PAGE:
Witchcraft Today: An Encyclopedia of Wiccan and Neopagan Traditions
Witchcraft Today presents a concise survey of this fascinating movement, charts its development, and offers A-Z coverage of Neopagan concepts, rituals, practices, and practitioners ranging from African Religions and Celtic Tradition to Numerology and Theosophy. An excellent and thorough introduction that explains the origin and history of contemporary Wiccan and Neopagan beliefs and a chronology detail the development of these modern religions.
A documents section reprints texts important to the central belief system of Wiccans and Neopagans, including the text of Charge of the Goddess, and a bibliography and index complete this timely source.
Consult this work whether you need to know the characteristics of Wicca; the difference between Celtic, Alexandrian, and Blue Star traditions; the meaning of "skyclad;" the work of Emanuel Swedenborg; or the origins of Tarot.
What people are saying - Write a review
Witchcraft Today: An Encyclopedia of Wiccan and Neopagan TraditionsUser Review - Not Available - Book Verdict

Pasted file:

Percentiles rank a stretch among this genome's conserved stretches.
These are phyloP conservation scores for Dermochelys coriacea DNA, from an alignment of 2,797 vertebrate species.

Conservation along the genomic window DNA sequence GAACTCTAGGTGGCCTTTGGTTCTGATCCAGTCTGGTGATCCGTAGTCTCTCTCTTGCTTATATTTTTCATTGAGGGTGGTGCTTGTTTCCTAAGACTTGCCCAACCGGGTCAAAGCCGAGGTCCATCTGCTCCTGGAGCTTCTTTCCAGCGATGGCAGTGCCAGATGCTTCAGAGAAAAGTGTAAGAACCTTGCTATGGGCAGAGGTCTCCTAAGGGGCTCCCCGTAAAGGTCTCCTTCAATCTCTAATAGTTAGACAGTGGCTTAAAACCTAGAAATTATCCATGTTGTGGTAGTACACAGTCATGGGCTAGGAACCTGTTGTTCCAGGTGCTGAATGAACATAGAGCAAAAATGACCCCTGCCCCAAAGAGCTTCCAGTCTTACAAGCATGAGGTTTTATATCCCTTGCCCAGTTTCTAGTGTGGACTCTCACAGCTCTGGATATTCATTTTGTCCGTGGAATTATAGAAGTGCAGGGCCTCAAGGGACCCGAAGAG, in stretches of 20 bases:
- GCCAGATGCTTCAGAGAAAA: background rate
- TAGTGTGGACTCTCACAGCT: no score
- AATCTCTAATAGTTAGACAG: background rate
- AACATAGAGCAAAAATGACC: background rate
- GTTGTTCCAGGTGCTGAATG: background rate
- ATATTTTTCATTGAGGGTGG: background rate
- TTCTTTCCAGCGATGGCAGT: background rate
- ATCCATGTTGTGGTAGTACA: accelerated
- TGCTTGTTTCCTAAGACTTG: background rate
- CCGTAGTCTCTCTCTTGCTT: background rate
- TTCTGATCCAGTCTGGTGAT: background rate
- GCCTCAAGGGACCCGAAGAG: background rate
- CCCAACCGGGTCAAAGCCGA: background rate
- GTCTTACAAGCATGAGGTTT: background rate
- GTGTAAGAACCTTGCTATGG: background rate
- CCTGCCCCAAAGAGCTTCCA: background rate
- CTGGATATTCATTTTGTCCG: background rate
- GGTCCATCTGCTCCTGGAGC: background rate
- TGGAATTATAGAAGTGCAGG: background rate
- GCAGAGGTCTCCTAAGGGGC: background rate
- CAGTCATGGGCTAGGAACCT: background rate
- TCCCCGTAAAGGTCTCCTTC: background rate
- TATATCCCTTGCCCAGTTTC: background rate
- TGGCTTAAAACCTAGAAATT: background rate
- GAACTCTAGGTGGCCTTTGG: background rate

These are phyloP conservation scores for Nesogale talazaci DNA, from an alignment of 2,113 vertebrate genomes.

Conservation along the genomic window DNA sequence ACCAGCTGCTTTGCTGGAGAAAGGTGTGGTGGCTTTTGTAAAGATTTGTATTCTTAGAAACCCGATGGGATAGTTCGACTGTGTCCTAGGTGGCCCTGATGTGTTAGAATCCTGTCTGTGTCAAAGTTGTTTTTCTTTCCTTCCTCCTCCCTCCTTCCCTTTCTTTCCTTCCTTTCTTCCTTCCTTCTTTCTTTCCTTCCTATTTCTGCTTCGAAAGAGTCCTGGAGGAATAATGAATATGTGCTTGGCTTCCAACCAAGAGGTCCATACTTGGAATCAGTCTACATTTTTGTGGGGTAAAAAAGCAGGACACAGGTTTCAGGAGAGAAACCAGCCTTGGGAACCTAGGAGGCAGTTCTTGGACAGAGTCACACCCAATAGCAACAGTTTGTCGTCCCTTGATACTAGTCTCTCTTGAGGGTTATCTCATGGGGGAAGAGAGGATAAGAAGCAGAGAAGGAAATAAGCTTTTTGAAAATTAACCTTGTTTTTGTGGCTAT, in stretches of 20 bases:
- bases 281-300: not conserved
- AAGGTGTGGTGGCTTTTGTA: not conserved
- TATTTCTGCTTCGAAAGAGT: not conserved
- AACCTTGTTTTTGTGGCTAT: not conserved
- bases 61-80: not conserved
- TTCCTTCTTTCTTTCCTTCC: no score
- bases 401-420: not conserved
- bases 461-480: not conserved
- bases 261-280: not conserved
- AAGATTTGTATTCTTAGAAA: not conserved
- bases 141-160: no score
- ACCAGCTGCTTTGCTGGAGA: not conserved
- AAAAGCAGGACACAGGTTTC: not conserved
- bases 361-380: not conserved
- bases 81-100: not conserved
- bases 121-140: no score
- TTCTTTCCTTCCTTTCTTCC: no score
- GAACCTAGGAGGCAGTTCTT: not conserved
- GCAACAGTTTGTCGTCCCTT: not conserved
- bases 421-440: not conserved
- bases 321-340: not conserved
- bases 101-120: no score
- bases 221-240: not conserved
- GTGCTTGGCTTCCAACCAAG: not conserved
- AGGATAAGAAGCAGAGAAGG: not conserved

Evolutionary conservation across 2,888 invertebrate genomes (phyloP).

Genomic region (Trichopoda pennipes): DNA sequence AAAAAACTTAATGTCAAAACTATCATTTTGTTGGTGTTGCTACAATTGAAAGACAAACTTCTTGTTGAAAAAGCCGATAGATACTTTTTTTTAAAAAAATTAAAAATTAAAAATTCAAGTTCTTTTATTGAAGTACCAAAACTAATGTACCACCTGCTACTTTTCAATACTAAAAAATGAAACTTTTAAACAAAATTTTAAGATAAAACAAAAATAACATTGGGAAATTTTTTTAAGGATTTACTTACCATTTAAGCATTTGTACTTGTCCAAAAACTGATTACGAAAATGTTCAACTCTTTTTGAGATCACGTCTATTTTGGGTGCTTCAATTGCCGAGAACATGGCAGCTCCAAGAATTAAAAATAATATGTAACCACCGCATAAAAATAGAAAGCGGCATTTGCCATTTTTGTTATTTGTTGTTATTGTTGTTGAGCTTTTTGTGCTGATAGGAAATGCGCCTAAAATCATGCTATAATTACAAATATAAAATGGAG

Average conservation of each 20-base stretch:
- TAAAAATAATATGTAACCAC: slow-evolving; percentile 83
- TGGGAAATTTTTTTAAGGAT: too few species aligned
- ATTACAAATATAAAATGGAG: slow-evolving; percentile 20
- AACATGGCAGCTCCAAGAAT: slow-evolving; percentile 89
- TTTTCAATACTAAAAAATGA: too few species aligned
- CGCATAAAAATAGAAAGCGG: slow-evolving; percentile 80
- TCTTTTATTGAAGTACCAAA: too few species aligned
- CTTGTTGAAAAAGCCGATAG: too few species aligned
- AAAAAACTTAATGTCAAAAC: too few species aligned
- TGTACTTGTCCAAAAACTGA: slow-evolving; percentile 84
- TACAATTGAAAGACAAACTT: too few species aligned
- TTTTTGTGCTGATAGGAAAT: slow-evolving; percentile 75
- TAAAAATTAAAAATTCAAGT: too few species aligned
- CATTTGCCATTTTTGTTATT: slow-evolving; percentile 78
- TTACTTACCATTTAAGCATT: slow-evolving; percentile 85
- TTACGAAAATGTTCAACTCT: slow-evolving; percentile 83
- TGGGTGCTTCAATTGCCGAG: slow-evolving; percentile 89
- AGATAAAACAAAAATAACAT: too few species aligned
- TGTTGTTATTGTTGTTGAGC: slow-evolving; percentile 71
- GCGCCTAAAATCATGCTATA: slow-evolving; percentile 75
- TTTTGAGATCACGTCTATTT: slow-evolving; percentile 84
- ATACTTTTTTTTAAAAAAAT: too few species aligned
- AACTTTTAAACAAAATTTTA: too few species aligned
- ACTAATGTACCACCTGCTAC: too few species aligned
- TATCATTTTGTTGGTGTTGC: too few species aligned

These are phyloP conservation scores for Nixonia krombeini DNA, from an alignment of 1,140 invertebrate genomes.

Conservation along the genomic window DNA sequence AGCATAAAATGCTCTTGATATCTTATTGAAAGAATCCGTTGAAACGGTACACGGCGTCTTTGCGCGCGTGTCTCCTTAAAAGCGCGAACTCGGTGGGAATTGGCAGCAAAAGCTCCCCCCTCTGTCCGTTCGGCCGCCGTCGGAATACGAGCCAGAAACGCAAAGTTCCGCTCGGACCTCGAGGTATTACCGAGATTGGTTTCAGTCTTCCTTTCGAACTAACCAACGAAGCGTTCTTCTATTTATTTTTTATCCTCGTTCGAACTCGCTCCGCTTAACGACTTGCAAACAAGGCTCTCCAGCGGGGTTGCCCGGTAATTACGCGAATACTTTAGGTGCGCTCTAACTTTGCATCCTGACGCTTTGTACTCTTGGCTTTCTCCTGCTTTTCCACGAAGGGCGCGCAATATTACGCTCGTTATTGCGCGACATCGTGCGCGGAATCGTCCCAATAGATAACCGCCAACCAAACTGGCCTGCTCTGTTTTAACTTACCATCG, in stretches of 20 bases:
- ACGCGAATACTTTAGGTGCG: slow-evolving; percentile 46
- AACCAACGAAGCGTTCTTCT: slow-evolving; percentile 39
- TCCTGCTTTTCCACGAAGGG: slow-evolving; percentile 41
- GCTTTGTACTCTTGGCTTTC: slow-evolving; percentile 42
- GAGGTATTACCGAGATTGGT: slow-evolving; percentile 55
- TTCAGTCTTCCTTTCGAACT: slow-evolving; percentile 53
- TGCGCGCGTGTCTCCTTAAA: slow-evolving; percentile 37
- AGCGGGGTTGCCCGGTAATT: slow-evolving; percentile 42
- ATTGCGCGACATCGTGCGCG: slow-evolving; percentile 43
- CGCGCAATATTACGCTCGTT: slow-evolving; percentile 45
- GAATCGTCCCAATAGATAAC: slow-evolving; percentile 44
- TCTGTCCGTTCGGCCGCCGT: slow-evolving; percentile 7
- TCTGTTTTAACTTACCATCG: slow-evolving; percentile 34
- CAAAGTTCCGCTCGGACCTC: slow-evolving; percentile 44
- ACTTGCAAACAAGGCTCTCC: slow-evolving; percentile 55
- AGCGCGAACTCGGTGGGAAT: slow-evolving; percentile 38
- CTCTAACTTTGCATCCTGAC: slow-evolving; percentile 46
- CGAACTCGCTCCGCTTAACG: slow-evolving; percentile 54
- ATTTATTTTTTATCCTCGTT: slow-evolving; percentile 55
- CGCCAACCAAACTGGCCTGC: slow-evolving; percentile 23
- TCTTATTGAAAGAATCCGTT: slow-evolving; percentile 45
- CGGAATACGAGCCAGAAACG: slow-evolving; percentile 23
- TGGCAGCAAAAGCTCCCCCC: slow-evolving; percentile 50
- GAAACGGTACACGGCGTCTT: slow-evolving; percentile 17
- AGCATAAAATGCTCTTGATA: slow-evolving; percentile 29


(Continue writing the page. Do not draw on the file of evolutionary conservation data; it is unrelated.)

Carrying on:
An excellent resource on the contemporary practice of witchcraft and on the ancient traditions that inspired it, this book features both short entries on terminology and concepts and longer articles ... Read full review
Clear and concise, perhaps, but not accurate. As one of the people mentioned in this so-called encyclopedia, for which by the way the author did *not* contact me to verify details, I take exception.
1. I was initiated in 1973, not 1975.
2. The name of the tradition into which I was initiated is spelled Mohsian, after its founders Bill & Helen Mohs. Not "Moseyin'."
3. My initiates are Mohsians, not "American Traditionalists." While Bill & Helen did initially call] their trad "American Eclectic Traditional'" that proved too wordy and it was being called "Mohsian" by 1974. There is another tradition called American Traditional, or AmTrad, to which we are no relation beyond being fellow Wiccans.
-- Dana Corby, Senior HPS, Mohsian Tradition